Last updated on September 25th, 2020 at 10:50 pmReading Time: 4 minutes
SQL server deadlocks can be a burdensome headache for database administrators who need to figure out the root of the problem, as well as try to lessen their frequency while hunting down the app code that is causing deadlocks.
Frequent deadlocks can also make the database sluggish for end-users who generally expect SQL server queries to be quite fast, and leave you scrambling to do performance tunings like monitoring your SQL server disk space.
In this article, we’re going to take a look at exactly what SQL server deadlocks are, what causes them, and some useful ways you can reduce the number of deadlocks your database experiences.
An Explanation of SQL Server Deadlocks
In simple terms, an SQL server deadlock is when two transactions block the progress of each other, in what is known as a special concurrency problem in distributed server programming. A deadlock will occur when locks are placed on resources that are called to by multiple processes, and thus the processes are not able to complete.
It’s a bit like a cowboy-western movie standoff between the processes and the resources, as neither side is able to achieve victory, and so just come to a complete stop.
It’s a common occurrence because SQL server transactional processing is technically designed to have many things happening at once, and several transactions happening at once can cause a deadlock by creating a circle of dependencies. You can check out this article for more in-depth examples of what exactly causes SQL server deadlock query.
In any case, after a deadlock / standoff, The SQL server will play arbiter and decide who will be the ‘victim’ in the cowboy standoff, and one of the processes will be killed. When this happens, the SQL server will raise an error along the call stack like this:
“Msg 1205, Level 13, State 51, Line 6”
Transaction (Process ID ) was deadlocked on lock resources with another process and has been chosen as the deadlock victim. Rerun the transaction.”
And what happens after that largely depends on how your app is designed to handle the error. In some cases the app might crash or become semi-functional, and other times the app may be able to just fluidly handle the error and perhaps even attempt the operation again more successfully.
Deadlocks are a coding problem
Some people are confused and might believe SQL server deadlocks are a natural thing and just happen when the database engine starts acting cranky, but that’s not entirely true.
Deadlocks come from application code combined with a database schema, which in turn results in cyclical dependency access patterns.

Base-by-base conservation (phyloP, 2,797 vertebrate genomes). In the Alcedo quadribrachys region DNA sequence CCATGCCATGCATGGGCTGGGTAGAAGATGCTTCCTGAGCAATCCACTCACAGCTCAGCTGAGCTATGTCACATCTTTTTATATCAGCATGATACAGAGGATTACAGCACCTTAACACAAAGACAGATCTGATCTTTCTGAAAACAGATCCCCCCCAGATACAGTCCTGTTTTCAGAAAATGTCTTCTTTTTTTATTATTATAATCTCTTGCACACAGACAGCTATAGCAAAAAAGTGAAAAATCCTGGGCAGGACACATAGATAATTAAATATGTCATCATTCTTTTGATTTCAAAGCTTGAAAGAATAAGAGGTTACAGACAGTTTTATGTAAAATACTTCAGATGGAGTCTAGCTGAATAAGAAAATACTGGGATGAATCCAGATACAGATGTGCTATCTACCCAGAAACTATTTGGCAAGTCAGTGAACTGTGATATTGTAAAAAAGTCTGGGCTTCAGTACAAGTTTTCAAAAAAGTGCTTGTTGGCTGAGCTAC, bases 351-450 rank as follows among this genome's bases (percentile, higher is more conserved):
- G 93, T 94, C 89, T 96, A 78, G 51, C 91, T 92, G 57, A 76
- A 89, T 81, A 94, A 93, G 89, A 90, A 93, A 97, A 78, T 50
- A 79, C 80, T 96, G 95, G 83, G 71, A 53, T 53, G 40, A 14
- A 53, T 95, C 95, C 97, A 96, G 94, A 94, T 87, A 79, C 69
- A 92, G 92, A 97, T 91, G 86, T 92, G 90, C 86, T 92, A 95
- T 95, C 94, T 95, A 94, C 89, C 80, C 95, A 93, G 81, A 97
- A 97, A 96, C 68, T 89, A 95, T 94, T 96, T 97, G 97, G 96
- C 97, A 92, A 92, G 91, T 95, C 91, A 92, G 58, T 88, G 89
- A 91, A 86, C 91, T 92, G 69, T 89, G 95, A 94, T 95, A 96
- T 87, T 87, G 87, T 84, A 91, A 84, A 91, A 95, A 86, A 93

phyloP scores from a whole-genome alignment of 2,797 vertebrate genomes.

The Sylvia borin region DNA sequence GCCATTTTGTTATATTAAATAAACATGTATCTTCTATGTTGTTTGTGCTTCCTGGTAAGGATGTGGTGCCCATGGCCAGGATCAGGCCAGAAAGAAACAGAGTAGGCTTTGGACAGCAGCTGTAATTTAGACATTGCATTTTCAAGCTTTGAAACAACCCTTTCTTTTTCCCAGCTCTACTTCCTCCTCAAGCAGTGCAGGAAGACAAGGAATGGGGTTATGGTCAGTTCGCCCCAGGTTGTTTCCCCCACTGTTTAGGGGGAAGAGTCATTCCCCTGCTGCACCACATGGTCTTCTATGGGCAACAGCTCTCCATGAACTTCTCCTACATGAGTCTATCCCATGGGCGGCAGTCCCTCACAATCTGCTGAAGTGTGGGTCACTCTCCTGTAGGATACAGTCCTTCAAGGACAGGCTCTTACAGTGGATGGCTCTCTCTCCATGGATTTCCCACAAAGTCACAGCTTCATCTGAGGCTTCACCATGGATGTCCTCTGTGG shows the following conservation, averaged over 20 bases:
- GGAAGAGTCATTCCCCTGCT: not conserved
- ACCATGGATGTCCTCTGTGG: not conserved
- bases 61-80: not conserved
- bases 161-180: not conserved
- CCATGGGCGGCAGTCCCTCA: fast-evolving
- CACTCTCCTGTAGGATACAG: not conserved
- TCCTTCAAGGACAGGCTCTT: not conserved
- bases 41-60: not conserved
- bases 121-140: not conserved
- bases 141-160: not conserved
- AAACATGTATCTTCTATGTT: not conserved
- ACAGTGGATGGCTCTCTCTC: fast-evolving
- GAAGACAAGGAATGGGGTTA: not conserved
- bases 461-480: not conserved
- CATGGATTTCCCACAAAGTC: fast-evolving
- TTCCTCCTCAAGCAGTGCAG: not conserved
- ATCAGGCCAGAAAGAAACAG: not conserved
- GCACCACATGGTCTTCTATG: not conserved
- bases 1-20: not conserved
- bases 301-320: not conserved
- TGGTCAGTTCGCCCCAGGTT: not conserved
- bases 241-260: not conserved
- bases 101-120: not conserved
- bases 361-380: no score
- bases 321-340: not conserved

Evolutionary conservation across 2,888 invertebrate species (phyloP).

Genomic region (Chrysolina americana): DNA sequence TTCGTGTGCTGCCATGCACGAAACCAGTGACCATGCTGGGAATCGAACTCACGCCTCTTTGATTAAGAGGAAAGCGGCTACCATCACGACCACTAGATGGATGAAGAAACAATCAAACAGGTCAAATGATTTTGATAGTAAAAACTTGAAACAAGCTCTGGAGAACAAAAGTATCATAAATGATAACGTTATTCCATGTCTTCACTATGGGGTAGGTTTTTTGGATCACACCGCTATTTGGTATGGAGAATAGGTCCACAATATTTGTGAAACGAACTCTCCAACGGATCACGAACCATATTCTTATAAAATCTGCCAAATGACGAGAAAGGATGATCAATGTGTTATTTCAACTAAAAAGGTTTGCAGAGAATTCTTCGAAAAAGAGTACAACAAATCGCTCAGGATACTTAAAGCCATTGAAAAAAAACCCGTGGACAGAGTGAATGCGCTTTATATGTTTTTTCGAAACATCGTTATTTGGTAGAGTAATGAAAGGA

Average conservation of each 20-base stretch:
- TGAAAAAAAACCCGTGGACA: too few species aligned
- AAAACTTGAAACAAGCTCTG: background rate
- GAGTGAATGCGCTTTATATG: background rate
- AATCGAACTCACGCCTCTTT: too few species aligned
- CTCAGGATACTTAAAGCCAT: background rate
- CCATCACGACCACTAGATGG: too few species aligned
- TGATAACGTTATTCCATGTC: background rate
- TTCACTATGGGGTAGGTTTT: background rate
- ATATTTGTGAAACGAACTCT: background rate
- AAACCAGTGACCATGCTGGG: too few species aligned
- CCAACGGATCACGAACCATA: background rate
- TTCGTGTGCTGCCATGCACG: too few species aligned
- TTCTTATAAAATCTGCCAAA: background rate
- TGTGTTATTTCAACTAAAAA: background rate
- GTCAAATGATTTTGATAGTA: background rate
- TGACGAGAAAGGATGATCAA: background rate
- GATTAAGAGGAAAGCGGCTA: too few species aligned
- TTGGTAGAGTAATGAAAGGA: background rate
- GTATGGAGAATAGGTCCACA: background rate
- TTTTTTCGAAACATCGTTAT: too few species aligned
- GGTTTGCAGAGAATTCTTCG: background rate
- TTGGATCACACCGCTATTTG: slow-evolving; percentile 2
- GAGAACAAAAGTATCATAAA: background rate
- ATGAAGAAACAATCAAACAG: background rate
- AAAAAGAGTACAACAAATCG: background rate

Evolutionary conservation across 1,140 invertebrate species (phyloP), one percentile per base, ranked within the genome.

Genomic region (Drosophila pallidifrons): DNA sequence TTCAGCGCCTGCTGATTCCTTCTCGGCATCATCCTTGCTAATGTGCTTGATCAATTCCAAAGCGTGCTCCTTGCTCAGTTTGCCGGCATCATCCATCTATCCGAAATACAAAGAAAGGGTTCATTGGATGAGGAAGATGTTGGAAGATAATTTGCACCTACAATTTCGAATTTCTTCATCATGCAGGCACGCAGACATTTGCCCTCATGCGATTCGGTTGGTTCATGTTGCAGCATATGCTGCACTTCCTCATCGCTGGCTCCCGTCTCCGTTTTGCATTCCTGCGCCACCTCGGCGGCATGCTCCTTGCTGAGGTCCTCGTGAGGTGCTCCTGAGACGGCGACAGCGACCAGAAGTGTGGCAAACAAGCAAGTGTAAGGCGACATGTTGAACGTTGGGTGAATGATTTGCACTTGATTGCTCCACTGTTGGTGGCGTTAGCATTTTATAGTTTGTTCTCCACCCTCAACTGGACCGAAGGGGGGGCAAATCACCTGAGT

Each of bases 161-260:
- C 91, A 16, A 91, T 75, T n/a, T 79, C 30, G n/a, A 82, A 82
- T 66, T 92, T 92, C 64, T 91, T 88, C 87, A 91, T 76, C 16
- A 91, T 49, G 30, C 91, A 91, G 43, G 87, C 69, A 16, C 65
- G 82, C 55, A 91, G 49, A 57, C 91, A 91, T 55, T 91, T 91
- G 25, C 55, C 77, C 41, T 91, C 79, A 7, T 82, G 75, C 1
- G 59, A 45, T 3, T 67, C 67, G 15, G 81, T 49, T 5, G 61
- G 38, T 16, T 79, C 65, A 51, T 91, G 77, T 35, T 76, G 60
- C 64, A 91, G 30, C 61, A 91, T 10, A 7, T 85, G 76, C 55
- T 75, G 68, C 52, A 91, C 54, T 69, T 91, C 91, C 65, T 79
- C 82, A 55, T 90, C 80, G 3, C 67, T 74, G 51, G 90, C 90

So in other words, your application code is what causes deadlocks, and it’s the role of the DB admin to thoroughly go over the code with the app developer to fix where the code is allowing deadlocks to happen.
The impact of SQL server deadlocks is obviously going to be the headache in figuring out what’s causing them, as well as decreased server performance when end-users are making queries to the database. But again, it’s a cause-and-effect problem with a root solution.
3 Types of Deadlock
- Order of Operations Deadlocks: These appear when exclusive locks are used, or locks escalate between different processes that need respective resources.
- Lookup Deadlock: It’s estimated that a majority of SQL server deadlocks typically encountered are in fact lookup deadlocks, and they can usually be easily resolved. Lookup deadlocks occur when a query includes a Lookup operation, and that causes the engine to retrieve multiple values from elsewhere beside the index for the specific query.
Parallelism Deadlock: If a query plan uses parallelism operations and the deadlock details include parallel exchange events, deadlocks will occur within the same process but on different threads.
Resolving and Preventing SQL Server Deadlocks
We have some helpful tips for resolving SQL server deadlocks, and you can consider this a checklist of sorts, but again, it’s going to boil down to your database admin putting their head together with the app dev to figure out the root of the problem.
Update the deadlock priority
This technique isn’t going to prevent deadlocks, but it does ensure that queries you give the most priority to will not be killed in the event of a deadlock. So you could use this code to set the deadlock priority for a query:
SET DEADLOCK_PRIORITY LOW / SET DEADLOCK_PRIORITY HIGH
The process with the lowest deadlock priority will then be the one chosen as the deadlock victim.
Configure the NOLOCK Hint
The NOLOCK hint will allow the SQL server to ignore locks that have been set by previous queries, which means it will read the data necessary for a query even if it’s been locked by another. This could result in the server interpreting “dirty data” if the data is updated while the query is being run.
Restrict simultaneous activities
To save yourself a bit of headache, and reduce the workload on the database, thus overall reducing the frequency of deadlocks, you can restrict the number of simultaneous activities. This would allow the SQL server to tap into more available resources for query activity.
However it’s really a temporary measure because ideally your SQL server should be running without any hiccups, so this method just reduces the stress on the server until you can figure out the root problem that is causing SQL server deadlocks.
Some additional tips to reduce deadlock frequency
It’s helpful to create indexes that will match your foreign key columns, because it can reduce the frequency of deadlocks that are caused by cascading referential integrity.
A covering index will reduce deadlocks that are caused by bookmark lookups.
You can also use TRY…CATCH logic to pinpoint the deadlock error number, and then retry the transaction.